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Generally Geometric

Stage: 5 Challenge Level: Challenge Level:2 Challenge Level:2

Andy from Clitheroe Royal Grammar School sent us his work on this problem. He's given us two methods; can you see why he prefers the second one?

We begin by summing the series

$x+2x^2+3x^3+4x^4+\cdots$

$x$ + $x^2$ + $x^3$ + $x^4$ + $\cdots$
+ $x^2$ + $x^3$ + $x^4$ + $\cdots$
+ $x^3$ + $x^4$ + $\cdots$
+ $\cdots$


In other words, we are writing it as a sum of geometric series!

Now, let us factorise the above sum as follows:

$(x + x^2 + x^3 + x^4+\ldots)(1 + x + x^2 + x^3 + x^4+\ldots)$

Wow, a product of geometric series!

We can then take a factor of $x$ out the first bracket to leave us with

$x(1 + x + x^2 + x^3+\ldots)^2$

Using the geometric sum given in the question, this comes to $$x\times \left(\frac{1}{1-x}\right)^2 = \frac{x}{(1-x)^2}$$ __

A similar method could be used for the series $x + 4x^2 + 9x^3 + 16x^4 +\ldots$, factorising it as $(x + 3x^2 + 5x^3 + 7x^4+\ldots)(1 + x + x^2 + x^3 +\ldots)$, then writing the left hand bracket as $(x + x^2 + x^3+\ldots + 2x^2 + 4x^3 + 6x^4+\ldots)$, from which point we can use our previous sum to obtain an answer. Unfortunately this doesn't generalise easily into higher powers, the amount of working needed growing much larger at each stage.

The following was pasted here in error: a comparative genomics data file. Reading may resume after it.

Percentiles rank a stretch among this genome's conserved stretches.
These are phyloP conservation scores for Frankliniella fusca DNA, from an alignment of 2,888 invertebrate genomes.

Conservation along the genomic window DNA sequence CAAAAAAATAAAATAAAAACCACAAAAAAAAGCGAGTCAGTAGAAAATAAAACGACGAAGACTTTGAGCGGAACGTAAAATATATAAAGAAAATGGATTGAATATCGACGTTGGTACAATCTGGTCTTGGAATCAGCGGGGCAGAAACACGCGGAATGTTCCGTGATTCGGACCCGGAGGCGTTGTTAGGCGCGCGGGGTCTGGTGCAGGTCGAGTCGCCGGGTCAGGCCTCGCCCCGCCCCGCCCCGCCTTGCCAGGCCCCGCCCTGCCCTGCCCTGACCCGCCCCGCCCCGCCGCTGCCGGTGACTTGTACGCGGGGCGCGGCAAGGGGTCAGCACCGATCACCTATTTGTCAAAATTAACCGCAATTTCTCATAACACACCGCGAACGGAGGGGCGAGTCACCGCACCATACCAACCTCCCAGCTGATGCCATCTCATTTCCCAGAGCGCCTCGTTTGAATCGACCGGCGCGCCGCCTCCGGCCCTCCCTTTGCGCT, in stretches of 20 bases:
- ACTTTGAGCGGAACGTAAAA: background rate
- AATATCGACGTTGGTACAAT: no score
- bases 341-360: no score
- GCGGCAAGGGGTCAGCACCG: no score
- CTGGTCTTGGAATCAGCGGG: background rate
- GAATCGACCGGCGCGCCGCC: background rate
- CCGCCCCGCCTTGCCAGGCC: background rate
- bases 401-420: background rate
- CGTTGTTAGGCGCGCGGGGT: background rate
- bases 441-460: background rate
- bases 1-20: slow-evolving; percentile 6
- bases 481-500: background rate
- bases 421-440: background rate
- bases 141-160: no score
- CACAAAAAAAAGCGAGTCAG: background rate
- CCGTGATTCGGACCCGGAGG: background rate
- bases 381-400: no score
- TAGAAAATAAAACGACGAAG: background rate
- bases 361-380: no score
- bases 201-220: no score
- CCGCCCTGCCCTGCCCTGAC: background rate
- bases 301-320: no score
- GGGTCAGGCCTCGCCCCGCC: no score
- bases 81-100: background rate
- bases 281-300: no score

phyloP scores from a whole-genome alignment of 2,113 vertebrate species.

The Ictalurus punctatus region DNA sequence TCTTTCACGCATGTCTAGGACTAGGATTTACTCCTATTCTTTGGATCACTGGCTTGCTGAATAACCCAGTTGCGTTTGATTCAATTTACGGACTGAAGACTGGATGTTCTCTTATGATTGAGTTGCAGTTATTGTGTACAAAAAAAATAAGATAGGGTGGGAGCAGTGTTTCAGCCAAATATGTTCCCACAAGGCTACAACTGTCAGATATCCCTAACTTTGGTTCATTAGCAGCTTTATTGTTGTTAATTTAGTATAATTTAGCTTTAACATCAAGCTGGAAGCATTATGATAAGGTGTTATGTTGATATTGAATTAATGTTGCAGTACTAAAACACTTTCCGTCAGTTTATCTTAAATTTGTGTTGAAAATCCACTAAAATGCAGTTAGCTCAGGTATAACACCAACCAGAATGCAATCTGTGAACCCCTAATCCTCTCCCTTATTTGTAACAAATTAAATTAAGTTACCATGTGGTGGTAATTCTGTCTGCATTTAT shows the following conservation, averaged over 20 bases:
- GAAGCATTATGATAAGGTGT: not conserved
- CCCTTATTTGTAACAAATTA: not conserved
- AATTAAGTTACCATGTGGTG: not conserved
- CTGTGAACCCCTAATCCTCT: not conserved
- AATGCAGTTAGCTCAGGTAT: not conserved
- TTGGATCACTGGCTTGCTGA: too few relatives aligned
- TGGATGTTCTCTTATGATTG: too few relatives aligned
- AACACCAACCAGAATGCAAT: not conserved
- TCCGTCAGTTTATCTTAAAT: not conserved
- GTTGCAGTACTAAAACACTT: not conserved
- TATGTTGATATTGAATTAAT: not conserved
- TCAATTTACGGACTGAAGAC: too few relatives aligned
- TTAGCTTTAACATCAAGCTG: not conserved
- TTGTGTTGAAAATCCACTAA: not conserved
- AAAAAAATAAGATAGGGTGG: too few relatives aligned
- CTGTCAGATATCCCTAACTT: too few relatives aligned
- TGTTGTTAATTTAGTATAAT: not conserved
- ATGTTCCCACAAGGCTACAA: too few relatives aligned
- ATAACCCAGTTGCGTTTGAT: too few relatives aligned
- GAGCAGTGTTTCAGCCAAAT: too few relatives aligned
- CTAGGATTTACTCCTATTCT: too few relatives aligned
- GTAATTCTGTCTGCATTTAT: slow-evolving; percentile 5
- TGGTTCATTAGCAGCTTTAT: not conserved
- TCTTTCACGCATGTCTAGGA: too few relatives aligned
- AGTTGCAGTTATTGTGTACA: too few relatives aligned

A more elegant solution is differentiation. If we differentiate our first series, we get $1 + 4x + 9x^2 + 16x^3+\ldots + n^2x^{n-1}+\ldots$. Multiplying through by $x$ gives us $x + 4x^2 + 9x^3+\ldots + n^2 x^n+\ldots$, which is the $n^2 x^n$ series we need.

If $x + 2x^2 + 3x^3 + 4x^4+\ldots = x/(1-x)^2$ then $x(d[x + 2x^2 + 3x^3+\ldots]/dx) = x(d[x/(1-x)^2]/dx)$.

But the left-hand side is equal to $x + 4x^2 + 9x^3 + 16x^4 +\ldots$, the sequence we want to sum.

We can resolve the right-hand using the quotient rule, and it comes to $x(1+x)/(1-x)^3$.

__

To take it into higher powers, notice that

$d[x + 4x^2 + 9x^3+\ldots]/dx = 1 + 8x + 27x^2+\ldots$.

Therefore $x d[x + 4x^2 + 9x^3+\ldots]/dx = x + 8x^2 + 27x^3+\ldots$, our next sequence. We can differentiate the previous infinite sum and multiply by $x$ at each stage to get the sum for the next power, and by applying the same process to the closed-form expression, we can obtain a closed-form expression for the next power.